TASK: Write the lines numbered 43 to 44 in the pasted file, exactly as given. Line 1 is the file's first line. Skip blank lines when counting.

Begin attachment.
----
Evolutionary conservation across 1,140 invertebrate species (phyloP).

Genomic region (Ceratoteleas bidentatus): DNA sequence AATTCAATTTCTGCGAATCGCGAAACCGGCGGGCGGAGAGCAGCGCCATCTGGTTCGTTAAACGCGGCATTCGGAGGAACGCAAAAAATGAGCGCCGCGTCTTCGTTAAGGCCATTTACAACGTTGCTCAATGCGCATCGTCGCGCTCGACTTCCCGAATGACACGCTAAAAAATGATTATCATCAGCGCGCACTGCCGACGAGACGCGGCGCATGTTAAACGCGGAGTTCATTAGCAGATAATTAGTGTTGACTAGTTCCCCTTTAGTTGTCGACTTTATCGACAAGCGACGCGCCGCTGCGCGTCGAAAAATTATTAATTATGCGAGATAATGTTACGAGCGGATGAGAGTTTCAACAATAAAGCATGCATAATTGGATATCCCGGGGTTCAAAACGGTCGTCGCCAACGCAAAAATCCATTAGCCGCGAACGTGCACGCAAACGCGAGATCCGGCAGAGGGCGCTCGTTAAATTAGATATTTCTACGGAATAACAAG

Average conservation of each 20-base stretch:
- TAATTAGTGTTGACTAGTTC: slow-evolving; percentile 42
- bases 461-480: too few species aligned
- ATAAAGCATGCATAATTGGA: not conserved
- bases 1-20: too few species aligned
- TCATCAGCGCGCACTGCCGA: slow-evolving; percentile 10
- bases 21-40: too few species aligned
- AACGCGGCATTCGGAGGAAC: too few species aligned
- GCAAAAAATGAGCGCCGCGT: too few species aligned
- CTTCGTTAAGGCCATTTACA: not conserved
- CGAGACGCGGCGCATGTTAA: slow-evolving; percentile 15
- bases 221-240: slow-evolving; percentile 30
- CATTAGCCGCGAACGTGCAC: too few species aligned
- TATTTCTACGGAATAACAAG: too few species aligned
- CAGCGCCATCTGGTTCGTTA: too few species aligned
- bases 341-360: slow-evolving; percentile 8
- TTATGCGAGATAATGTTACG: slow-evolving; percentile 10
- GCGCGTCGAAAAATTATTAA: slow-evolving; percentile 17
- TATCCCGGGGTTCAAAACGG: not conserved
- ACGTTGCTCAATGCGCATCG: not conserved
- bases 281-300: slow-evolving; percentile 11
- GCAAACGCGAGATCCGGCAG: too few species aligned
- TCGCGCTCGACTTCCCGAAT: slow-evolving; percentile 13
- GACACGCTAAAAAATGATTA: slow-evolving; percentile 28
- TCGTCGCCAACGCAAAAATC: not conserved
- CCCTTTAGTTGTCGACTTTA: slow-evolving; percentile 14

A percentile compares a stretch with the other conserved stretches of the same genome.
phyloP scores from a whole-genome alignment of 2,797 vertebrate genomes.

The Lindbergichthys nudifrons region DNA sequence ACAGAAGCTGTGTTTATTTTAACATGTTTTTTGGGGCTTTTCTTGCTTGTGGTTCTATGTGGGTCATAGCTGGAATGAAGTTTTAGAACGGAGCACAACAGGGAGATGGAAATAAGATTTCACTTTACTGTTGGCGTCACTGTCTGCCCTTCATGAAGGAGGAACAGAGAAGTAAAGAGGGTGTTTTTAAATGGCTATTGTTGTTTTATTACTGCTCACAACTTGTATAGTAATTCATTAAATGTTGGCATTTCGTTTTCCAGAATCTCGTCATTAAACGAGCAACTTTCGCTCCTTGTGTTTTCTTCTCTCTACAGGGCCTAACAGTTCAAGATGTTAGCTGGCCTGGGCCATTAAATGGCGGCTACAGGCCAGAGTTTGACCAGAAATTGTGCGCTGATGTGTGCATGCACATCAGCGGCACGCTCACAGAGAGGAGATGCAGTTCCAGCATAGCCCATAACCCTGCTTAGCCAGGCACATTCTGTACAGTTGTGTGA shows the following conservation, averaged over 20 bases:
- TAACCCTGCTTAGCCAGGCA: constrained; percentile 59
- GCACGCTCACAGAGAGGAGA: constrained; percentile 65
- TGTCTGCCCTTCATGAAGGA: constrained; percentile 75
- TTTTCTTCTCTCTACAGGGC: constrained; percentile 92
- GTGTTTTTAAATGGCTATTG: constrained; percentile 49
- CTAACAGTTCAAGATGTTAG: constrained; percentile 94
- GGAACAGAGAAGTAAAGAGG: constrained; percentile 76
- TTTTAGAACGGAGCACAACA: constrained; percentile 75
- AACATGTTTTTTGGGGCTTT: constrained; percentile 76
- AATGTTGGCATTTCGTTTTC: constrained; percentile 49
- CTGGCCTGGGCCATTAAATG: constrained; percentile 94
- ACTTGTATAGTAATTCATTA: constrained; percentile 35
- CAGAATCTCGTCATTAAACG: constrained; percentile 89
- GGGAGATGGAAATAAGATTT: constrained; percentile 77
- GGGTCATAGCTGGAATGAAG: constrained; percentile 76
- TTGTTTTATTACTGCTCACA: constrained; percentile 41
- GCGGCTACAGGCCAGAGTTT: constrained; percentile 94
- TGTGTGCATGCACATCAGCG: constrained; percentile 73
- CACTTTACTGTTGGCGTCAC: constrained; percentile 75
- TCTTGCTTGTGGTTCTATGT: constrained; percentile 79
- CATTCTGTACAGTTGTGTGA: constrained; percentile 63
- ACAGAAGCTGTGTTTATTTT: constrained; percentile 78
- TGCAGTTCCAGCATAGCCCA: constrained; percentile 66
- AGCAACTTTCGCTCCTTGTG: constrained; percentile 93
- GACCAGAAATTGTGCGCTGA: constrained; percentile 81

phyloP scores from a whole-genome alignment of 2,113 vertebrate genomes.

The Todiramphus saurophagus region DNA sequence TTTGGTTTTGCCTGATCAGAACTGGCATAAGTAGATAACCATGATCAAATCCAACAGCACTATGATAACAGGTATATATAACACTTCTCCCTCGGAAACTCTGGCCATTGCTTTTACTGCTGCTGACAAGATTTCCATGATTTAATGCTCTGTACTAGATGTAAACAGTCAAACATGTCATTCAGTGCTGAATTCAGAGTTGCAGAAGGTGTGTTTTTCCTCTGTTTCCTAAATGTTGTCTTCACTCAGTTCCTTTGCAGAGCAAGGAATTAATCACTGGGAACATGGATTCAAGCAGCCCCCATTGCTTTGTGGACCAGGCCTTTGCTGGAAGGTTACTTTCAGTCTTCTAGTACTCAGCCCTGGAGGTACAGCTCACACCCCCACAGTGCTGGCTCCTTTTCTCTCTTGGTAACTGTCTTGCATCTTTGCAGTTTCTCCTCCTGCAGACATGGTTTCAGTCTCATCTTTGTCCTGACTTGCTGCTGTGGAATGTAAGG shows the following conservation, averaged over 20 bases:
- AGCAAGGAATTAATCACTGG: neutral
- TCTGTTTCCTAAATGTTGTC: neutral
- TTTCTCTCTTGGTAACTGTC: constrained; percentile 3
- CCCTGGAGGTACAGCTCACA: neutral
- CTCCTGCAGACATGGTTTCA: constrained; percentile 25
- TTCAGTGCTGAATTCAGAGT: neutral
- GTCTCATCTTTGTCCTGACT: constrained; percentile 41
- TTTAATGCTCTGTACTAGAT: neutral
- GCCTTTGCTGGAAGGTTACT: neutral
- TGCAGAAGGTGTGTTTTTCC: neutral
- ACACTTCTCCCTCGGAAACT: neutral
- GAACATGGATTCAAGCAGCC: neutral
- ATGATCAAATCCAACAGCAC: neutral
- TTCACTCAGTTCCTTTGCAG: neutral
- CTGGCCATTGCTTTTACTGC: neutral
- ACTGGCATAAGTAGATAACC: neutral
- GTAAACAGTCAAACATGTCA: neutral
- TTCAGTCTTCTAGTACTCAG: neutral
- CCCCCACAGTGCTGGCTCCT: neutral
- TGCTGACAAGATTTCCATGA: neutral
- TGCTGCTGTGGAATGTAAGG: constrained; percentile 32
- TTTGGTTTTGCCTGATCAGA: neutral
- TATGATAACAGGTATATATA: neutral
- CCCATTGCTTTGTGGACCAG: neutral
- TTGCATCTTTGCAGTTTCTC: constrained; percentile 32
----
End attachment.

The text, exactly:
- ACTTGTATAGTAATTCATTA: constrained; percentile 35
- CAGAATCTCGTCATTAAACG: constrained; percentile 89